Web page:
My husband is a preacher-man. In this role, he often is asked to perform weddings. When this happens, he always requires that the couple does several sessions of premarriage counseling with him. This is important for the couple as they prepare to spend a lifetime together, but it also allows them to receive a discount on their marriage license. The state of Minnesota is invested in marriages staying together to the point that they promote premarriage counseling (figure out what you don’t know before it’s too late!) in the hope that people stay together. The cost of broken relationships and the impact this has on families and the state’s economy is enough that the state promotes this. Amazing!
One of the tasks that he asks couples to do as part of this premarriage counseling is to determine where they will spend holidays for the first two years of marriage. The man is a whiz, really. The first time I heard him assign this to a couple I thought, “Wow – tough work there, buddy!” And then we had a conversation about how important this is because of the conflicts that it can raise in the future. He always tells couples that finances and each other’s families will be the source of much of the marriage turmoil as they are starting out. Once children enter the unit, they can also be a source of conflict.
Thinking about this more, it makes sense. Money. Families. Children. They all have so much emotion behind them when needing to discuss them. Couples need to hash out some things in each of these areas ahead of time because in each of them, a united approach is absolutely necessary. If couples are not united in their thinking about how to use their money, they will not stick to a budget. It is really that simple. All of the time in the world can be spent on coming up with a great plan, but if one of the two is not committed to sticking to the plan (or the rules…or the values behind the plan or the rules), the plan has been a waste of time. The minute the budget work is complete, the budget may as well go in the shredder unless both can stick to it.
Where should we spend the holidays? How do we make everyone happy? How will we be happy? And how can we be united in this? These are the questions that need to be hashed out before the wife tells her mother that the couple will be spending Thanksgiving with the husband’s family this year. Eesh…watch the cork fly off the bottle! And if the wife is even a bit wishy-washy in her commitment to the decision, her mother will know. And that mother might love the daughter’s husband, but she does not want to share her daughter with his family!
For all of our married life together, the holidays have been a source of great discussion. The one thing that I will say we do well is present a united front to our families. After sixteen years, this should be true. At first, this was not always easy. Spending a holiday in a family system different from my own has been hard at times. I am sure that my husband would say the same for himself. The first time we had lasagna for Christmas dinner, I think he thought we were a little nuts. Fortunately, we also have traditional turkey and mashed potatoes.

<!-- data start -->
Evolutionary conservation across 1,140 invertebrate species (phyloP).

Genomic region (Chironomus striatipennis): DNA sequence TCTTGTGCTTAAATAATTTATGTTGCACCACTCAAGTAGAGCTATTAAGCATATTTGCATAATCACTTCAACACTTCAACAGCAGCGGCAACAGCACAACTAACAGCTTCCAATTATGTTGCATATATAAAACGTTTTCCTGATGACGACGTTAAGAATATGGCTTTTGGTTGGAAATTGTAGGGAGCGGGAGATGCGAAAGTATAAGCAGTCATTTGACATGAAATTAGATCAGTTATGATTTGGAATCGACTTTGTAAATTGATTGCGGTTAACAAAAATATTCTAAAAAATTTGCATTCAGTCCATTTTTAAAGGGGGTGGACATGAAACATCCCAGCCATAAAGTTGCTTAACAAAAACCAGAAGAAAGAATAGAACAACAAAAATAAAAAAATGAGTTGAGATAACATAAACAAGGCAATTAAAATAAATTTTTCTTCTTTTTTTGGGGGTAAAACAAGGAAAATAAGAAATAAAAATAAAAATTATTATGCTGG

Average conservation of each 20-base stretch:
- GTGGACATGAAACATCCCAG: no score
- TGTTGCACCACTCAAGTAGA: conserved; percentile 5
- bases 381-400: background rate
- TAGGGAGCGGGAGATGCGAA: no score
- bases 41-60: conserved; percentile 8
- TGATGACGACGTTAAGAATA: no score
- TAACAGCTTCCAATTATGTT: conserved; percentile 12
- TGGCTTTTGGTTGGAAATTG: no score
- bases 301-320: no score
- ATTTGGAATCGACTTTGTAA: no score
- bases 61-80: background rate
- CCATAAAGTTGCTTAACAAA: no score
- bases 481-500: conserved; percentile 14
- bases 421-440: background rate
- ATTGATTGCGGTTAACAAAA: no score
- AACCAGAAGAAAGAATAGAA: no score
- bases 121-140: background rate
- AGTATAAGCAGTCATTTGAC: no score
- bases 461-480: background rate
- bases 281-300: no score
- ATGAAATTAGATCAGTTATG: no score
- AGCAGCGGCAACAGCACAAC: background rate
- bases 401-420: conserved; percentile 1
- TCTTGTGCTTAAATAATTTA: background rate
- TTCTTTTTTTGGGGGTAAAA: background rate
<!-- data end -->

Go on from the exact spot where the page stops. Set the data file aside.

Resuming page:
As my children grow older and as I watch my friends’ children marry, I realize that the struggles that we have had in deciding what to do when will soon become even more complicated. Although my children are still in high school, they could be married in the not so distant future. My huz and I were married at 21…that is only five years away for Beth. Yowza! What I have learned through my own struggles and through watching the struggles of others is that rarely is eveyone happy with the end result of the holiday negotiations. The truth is, though, that none of us can be in two places at once. And the one thing that I will not promote is having my family unit separated for a holiday (except in extraordinary circumstances…none of which have I run into yet in my own life).
Given that someone will end up unhappy with whatever decision is made actually frees me a little to make the best decision as I see it. We do our best to divide our time evenly. As a pastor, being gone for Easter is rarely an option, so we are always home for that. We have attempted to do an “every other” rotation with Thanksgiving, but sometimes circumstances dictate that it would be best to repeat an appearance in one family or another. The week of Christmas to New Year’s tends to be evenly split between our two sides of the family, but that is not always the case. We make it work; we try to make everyone happy….we just do our best.
In the end, whatever decision is made, the holidays fly by and are behind us sooner than we really want them to be. It would be my hope that whatever the end result of the negotiations, at the foundation of it all our children realize that our commitment to them and to our extended family is one that we take seriously. Spending time with family is important. Because of that, time spent in consideration of where to be and when to be there is also important. However, most importantly, the spirit of the holidays must be preserved. To that end, if staying home with just my husband and children is the best way for that to happen, then that is what we will do.
But not this year…